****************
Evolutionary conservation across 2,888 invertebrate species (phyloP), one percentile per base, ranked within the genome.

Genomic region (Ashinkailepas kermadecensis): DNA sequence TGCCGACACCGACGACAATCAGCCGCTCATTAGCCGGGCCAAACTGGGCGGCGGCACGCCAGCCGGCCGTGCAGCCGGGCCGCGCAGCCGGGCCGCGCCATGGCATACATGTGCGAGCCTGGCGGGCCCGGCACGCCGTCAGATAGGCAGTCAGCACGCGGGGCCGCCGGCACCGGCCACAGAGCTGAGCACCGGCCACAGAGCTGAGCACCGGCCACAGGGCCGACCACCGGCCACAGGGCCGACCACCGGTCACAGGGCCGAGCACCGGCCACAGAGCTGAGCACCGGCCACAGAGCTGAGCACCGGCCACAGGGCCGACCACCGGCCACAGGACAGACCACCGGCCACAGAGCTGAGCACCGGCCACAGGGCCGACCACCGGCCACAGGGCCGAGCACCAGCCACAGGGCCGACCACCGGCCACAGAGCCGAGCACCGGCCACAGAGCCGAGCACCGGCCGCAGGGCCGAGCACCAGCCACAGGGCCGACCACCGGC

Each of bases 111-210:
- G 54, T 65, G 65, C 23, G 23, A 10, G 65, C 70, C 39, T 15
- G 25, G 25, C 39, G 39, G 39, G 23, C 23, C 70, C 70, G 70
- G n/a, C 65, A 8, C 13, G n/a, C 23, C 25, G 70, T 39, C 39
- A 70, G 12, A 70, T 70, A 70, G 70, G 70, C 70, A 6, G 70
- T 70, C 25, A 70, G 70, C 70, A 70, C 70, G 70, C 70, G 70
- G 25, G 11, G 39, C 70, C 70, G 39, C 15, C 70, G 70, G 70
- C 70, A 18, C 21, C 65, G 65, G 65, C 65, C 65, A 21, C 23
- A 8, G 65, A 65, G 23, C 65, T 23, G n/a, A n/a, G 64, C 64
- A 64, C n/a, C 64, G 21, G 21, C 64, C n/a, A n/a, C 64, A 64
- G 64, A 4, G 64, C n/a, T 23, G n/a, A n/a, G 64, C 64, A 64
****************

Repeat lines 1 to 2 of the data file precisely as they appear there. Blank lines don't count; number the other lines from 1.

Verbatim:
Evolutionary conservation across 2,888 invertebrate species (phyloP), one percentile per base, ranked within the genome.

Genomic region (Ashinkailepas kermadecensis): DNA sequence TGCCGACACCGACGACAATCAGCCGCTCATTAGCCGGGCCAAACTGGGCGGCGGCACGCCAGCCGGCCGTGCAGCCGGGCCGCGCAGCCGGGCCGCGCCATGGCATACATGTGCGAGCCTGGCGGGCCCGGCACGCCGTCAGATAGGCAGTCAGCACGCGGGGCCGCCGGCACCGGCCACAGAGCTGAGCACCGGCCACAGAGCTGAGCACCGGCCACAGGGCCGACCACCGGCCACAGGGCCGACCACCGGTCACAGGGCCGAGCACCGGCCACAGAGCTGAGCACCGGCCACAGAGCTGAGCACCGGCCACAGGGCCGACCACCGGCCACAGGACAGACCACCGGCCACAGAGCTGAGCACCGGCCACAGGGCCGACCACCGGCCACAGGGCCGAGCACCAGCCACAGGGCCGACCACCGGCCACAGAGCCGAGCACCGGCCACAGAGCCGAGCACCGGCCGCAGGGCCGAGCACCAGCCACAGGGCCGACCACCGGC